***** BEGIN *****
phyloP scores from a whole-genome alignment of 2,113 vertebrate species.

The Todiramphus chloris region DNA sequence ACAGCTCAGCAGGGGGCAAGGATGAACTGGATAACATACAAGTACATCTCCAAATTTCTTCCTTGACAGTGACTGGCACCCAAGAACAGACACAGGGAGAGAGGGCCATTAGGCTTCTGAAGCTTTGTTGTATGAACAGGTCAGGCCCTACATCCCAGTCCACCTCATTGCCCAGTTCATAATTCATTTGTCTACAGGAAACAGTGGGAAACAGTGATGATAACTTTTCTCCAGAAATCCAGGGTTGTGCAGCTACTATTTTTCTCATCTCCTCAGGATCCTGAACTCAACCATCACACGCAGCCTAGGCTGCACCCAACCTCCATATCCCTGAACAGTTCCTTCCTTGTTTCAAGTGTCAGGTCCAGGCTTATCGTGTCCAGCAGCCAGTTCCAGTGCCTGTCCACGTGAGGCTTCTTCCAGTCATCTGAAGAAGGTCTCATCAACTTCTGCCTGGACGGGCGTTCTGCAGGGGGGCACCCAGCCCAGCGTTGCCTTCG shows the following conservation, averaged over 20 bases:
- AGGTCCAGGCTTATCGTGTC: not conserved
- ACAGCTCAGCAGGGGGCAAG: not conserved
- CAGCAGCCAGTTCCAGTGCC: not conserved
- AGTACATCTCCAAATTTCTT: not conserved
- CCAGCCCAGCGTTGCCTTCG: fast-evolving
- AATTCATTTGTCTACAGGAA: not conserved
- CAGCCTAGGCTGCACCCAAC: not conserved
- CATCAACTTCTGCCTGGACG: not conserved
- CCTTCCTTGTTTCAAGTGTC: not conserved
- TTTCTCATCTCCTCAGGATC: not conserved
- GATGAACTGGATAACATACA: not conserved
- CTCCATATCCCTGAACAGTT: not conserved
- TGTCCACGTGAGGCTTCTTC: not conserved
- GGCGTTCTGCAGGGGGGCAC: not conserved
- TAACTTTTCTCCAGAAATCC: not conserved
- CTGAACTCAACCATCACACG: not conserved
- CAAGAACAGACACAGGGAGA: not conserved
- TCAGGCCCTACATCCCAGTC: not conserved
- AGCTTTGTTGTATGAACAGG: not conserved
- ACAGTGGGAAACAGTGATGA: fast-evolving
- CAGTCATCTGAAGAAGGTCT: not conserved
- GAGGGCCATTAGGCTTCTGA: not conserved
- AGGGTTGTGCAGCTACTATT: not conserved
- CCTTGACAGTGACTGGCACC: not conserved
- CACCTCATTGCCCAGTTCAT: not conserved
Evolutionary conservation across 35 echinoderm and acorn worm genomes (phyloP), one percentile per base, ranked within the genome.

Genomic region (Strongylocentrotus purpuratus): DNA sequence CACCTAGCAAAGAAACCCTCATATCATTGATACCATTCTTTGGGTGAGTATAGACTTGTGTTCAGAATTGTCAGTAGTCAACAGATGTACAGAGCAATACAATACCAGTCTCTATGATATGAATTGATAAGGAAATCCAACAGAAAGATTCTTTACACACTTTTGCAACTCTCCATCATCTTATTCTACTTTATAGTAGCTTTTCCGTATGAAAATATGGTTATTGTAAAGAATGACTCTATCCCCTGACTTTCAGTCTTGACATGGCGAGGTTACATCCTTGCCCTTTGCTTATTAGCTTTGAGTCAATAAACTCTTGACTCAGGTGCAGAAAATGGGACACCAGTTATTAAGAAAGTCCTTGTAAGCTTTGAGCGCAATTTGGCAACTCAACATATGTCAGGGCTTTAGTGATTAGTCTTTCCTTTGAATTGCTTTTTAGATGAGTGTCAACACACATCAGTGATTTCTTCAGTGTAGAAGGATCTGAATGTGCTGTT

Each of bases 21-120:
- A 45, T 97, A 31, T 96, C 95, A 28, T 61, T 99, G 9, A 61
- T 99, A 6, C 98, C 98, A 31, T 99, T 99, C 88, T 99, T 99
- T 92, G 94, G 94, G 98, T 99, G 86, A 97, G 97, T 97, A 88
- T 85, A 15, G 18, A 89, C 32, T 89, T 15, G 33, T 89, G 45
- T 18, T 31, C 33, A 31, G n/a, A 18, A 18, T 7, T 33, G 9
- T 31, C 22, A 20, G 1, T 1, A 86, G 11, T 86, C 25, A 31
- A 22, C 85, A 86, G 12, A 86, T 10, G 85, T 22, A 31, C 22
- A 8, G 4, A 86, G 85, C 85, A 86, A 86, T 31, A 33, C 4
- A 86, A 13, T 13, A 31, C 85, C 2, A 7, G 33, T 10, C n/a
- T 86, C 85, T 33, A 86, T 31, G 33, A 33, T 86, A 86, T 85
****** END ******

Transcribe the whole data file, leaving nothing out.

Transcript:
phyloP scores from a whole-genome alignment of 2,113 vertebrate species.

The Todiramphus chloris region DNA sequence ACAGCTCAGCAGGGGGCAAGGATGAACTGGATAACATACAAGTACATCTCCAAATTTCTTCCTTGACAGTGACTGGCACCCAAGAACAGACACAGGGAGAGAGGGCCATTAGGCTTCTGAAGCTTTGTTGTATGAACAGGTCAGGCCCTACATCCCAGTCCACCTCATTGCCCAGTTCATAATTCATTTGTCTACAGGAAACAGTGGGAAACAGTGATGATAACTTTTCTCCAGAAATCCAGGGTTGTGCAGCTACTATTTTTCTCATCTCCTCAGGATCCTGAACTCAACCATCACACGCAGCCTAGGCTGCACCCAACCTCCATATCCCTGAACAGTTCCTTCCTTGTTTCAAGTGTCAGGTCCAGGCTTATCGTGTCCAGCAGCCAGTTCCAGTGCCTGTCCACGTGAGGCTTCTTCCAGTCATCTGAAGAAGGTCTCATCAACTTCTGCCTGGACGGGCGTTCTGCAGGGGGGCACCCAGCCCAGCGTTGCCTTCG shows the following conservation, averaged over 20 bases:
- AGGTCCAGGCTTATCGTGTC: not conserved
- ACAGCTCAGCAGGGGGCAAG: not conserved
- CAGCAGCCAGTTCCAGTGCC: not conserved
- AGTACATCTCCAAATTTCTT: not conserved
- CCAGCCCAGCGTTGCCTTCG: fast-evolving
- AATTCATTTGTCTACAGGAA: not conserved
- CAGCCTAGGCTGCACCCAAC: not conserved
- CATCAACTTCTGCCTGGACG: not conserved
- CCTTCCTTGTTTCAAGTGTC: not conserved
- TTTCTCATCTCCTCAGGATC: not conserved
- GATGAACTGGATAACATACA: not conserved
- CTCCATATCCCTGAACAGTT: not conserved
- TGTCCACGTGAGGCTTCTTC: not conserved
- GGCGTTCTGCAGGGGGGCAC: not conserved
- TAACTTTTCTCCAGAAATCC: not conserved
- CTGAACTCAACCATCACACG: not conserved
- CAAGAACAGACACAGGGAGA: not conserved
- TCAGGCCCTACATCCCAGTC: not conserved
- AGCTTTGTTGTATGAACAGG: not conserved
- ACAGTGGGAAACAGTGATGA: fast-evolving
- CAGTCATCTGAAGAAGGTCT: not conserved
- GAGGGCCATTAGGCTTCTGA: not conserved
- AGGGTTGTGCAGCTACTATT: not conserved
- CCTTGACAGTGACTGGCACC: not conserved
- CACCTCATTGCCCAGTTCAT: not conserved
Evolutionary conservation across 35 echinoderm and acorn worm genomes (phyloP), one percentile per base, ranked within the genome.

Genomic region (Strongylocentrotus purpuratus): DNA sequence CACCTAGCAAAGAAACCCTCATATCATTGATACCATTCTTTGGGTGAGTATAGACTTGTGTTCAGAATTGTCAGTAGTCAACAGATGTACAGAGCAATACAATACCAGTCTCTATGATATGAATTGATAAGGAAATCCAACAGAAAGATTCTTTACACACTTTTGCAACTCTCCATCATCTTATTCTACTTTATAGTAGCTTTTCCGTATGAAAATATGGTTATTGTAAAGAATGACTCTATCCCCTGACTTTCAGTCTTGACATGGCGAGGTTACATCCTTGCCCTTTGCTTATTAGCTTTGAGTCAATAAACTCTTGACTCAGGTGCAGAAAATGGGACACCAGTTATTAAGAAAGTCCTTGTAAGCTTTGAGCGCAATTTGGCAACTCAACATATGTCAGGGCTTTAGTGATTAGTCTTTCCTTTGAATTGCTTTTTAGATGAGTGTCAACACACATCAGTGATTTCTTCAGTGTAGAAGGATCTGAATGTGCTGTT

Each of bases 21-120:
- A 45, T 97, A 31, T 96, C 95, A 28, T 61, T 99, G 9, A 61
- T 99, A 6, C 98, C 98, A 31, T 99, T 99, C 88, T 99, T 99
- T 92, G 94, G 94, G 98, T 99, G 86, A 97, G 97, T 97, A 88
- T 85, A 15, G 18, A 89, C 32, T 89, T 15, G 33, T 89, G 45
- T 18, T 31, C 33, A 31, G n/a, A 18, A 18, T 7, T 33, G 9
- T 31, C 22, A 20, G 1, T 1, A 86, G 11, T 86, C 25, A 31
- A 22, C 85, A 86, G 12, A 86, T 10, G 85, T 22, A 31, C 22
- A 8, G 4, A 86, G 85, C 85, A 86, A 86, T 31, A 33, C 4
- A 86, A 13, T 13, A 31, C 85, C 2, A 7, G 33, T 10, C n/a
- T 86, C 85, T 33, A 86, T 31, G 33, A 33, T 86, A 86, T 85